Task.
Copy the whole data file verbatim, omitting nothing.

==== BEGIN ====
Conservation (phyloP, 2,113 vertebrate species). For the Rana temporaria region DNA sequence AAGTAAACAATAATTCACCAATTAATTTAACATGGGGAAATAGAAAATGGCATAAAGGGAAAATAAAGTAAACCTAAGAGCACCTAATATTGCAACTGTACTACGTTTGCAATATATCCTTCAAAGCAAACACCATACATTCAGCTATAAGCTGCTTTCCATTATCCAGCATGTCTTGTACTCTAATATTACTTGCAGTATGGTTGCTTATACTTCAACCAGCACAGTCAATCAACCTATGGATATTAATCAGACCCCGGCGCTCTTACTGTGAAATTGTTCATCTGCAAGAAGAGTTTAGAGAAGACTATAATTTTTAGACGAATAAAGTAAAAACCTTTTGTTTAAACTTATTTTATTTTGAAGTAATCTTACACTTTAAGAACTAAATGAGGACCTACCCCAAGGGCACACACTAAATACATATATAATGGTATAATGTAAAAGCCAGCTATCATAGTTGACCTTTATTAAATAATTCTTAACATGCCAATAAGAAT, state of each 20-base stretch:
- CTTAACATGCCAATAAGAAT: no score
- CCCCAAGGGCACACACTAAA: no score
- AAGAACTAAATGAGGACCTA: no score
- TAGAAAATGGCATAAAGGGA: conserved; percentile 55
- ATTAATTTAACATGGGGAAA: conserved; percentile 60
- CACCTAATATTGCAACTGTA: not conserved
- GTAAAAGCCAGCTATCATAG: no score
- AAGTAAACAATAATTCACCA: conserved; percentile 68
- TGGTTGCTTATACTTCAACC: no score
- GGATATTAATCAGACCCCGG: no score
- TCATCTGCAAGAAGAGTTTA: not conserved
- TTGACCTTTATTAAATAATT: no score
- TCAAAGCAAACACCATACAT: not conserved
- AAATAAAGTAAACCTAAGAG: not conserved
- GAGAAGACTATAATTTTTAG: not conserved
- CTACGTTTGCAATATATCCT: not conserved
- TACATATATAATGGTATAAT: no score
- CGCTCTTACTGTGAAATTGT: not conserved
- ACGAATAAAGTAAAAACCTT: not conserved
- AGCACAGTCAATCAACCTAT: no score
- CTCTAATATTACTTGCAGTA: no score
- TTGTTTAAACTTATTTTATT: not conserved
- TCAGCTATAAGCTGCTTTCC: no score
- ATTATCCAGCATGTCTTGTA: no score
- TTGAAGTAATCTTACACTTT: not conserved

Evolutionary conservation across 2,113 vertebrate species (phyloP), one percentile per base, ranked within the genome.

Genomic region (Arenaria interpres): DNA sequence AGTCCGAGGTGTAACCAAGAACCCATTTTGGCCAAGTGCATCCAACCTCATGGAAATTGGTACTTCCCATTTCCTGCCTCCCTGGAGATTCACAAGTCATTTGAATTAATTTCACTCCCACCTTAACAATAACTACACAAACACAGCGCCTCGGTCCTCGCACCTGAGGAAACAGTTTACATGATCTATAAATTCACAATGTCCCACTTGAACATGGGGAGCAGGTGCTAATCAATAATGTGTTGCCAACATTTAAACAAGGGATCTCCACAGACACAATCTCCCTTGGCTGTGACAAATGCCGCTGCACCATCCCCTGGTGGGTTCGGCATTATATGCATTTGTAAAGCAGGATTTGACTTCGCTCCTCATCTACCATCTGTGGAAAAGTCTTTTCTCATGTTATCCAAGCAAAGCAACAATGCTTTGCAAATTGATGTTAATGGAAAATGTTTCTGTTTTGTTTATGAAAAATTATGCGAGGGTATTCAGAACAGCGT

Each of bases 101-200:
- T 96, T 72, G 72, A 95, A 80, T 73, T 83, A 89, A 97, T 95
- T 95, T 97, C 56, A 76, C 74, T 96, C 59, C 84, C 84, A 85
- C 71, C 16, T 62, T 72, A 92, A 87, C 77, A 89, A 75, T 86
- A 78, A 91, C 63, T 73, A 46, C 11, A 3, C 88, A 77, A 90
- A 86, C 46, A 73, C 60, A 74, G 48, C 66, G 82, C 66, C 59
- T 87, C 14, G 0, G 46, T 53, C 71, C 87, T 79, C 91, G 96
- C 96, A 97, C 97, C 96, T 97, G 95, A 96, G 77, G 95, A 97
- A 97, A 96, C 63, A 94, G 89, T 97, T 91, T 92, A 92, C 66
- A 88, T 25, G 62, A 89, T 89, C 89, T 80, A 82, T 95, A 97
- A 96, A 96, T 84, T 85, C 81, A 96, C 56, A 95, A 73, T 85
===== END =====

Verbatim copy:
Conservation (phyloP, 2,113 vertebrate species). For the Rana temporaria region DNA sequence AAGTAAACAATAATTCACCAATTAATTTAACATGGGGAAATAGAAAATGGCATAAAGGGAAAATAAAGTAAACCTAAGAGCACCTAATATTGCAACTGTACTACGTTTGCAATATATCCTTCAAAGCAAACACCATACATTCAGCTATAAGCTGCTTTCCATTATCCAGCATGTCTTGTACTCTAATATTACTTGCAGTATGGTTGCTTATACTTCAACCAGCACAGTCAATCAACCTATGGATATTAATCAGACCCCGGCGCTCTTACTGTGAAATTGTTCATCTGCAAGAAGAGTTTAGAGAAGACTATAATTTTTAGACGAATAAAGTAAAAACCTTTTGTTTAAACTTATTTTATTTTGAAGTAATCTTACACTTTAAGAACTAAATGAGGACCTACCCCAAGGGCACACACTAAATACATATATAATGGTATAATGTAAAAGCCAGCTATCATAGTTGACCTTTATTAAATAATTCTTAACATGCCAATAAGAAT, state of each 20-base stretch:
- CTTAACATGCCAATAAGAAT: no score
- CCCCAAGGGCACACACTAAA: no score
- AAGAACTAAATGAGGACCTA: no score
- TAGAAAATGGCATAAAGGGA: conserved; percentile 55
- ATTAATTTAACATGGGGAAA: conserved; percentile 60
- CACCTAATATTGCAACTGTA: not conserved
- GTAAAAGCCAGCTATCATAG: no score
- AAGTAAACAATAATTCACCA: conserved; percentile 68
- TGGTTGCTTATACTTCAACC: no score
- GGATATTAATCAGACCCCGG: no score
- TCATCTGCAAGAAGAGTTTA: not conserved
- TTGACCTTTATTAAATAATT: no score
- TCAAAGCAAACACCATACAT: not conserved
- AAATAAAGTAAACCTAAGAG: not conserved
- GAGAAGACTATAATTTTTAG: not conserved
- CTACGTTTGCAATATATCCT: not conserved
- TACATATATAATGGTATAAT: no score
- CGCTCTTACTGTGAAATTGT: not conserved
- ACGAATAAAGTAAAAACCTT: not conserved
- AGCACAGTCAATCAACCTAT: no score
- CTCTAATATTACTTGCAGTA: no score
- TTGTTTAAACTTATTTTATT: not conserved
- TCAGCTATAAGCTGCTTTCC: no score
- ATTATCCAGCATGTCTTGTA: no score
- TTGAAGTAATCTTACACTTT: not conserved

Evolutionary conservation across 2,113 vertebrate species (phyloP), one percentile per base, ranked within the genome.

Genomic region (Arenaria interpres): DNA sequence AGTCCGAGGTGTAACCAAGAACCCATTTTGGCCAAGTGCATCCAACCTCATGGAAATTGGTACTTCCCATTTCCTGCCTCCCTGGAGATTCACAAGTCATTTGAATTAATTTCACTCCCACCTTAACAATAACTACACAAACACAGCGCCTCGGTCCTCGCACCTGAGGAAACAGTTTACATGATCTATAAATTCACAATGTCCCACTTGAACATGGGGAGCAGGTGCTAATCAATAATGTGTTGCCAACATTTAAACAAGGGATCTCCACAGACACAATCTCCCTTGGCTGTGACAAATGCCGCTGCACCATCCCCTGGTGGGTTCGGCATTATATGCATTTGTAAAGCAGGATTTGACTTCGCTCCTCATCTACCATCTGTGGAAAAGTCTTTTCTCATGTTATCCAAGCAAAGCAACAATGCTTTGCAAATTGATGTTAATGGAAAATGTTTCTGTTTTGTTTATGAAAAATTATGCGAGGGTATTCAGAACAGCGT

Each of bases 101-200:
- T 96, T 72, G 72, A 95, A 80, T 73, T 83, A 89, A 97, T 95
- T 95, T 97, C 56, A 76, C 74, T 96, C 59, C 84, C 84, A 85
- C 71, C 16, T 62, T 72, A 92, A 87, C 77, A 89, A 75, T 86
- A 78, A 91, C 63, T 73, A 46, C 11, A 3, C 88, A 77, A 90
- A 86, C 46, A 73, C 60, A 74, G 48, C 66, G 82, C 66, C 59
- T 87, C 14, G 0, G 46, T 53, C 71, C 87, T 79, C 91, G 96
- C 96, A 97, C 97, C 96, T 97, G 95, A 96, G 77, G 95, A 97
- A 97, A 96, C 63, A 94, G 89, T 97, T 91, T 92, A 92, C 66
- A 88, T 25, G 62, A 89, T 89, C 89, T 80, A 82, T 95, A 97
- A 96, A 96, T 84, T 85, C 81, A 96, C 56, A 95, A 73, T 85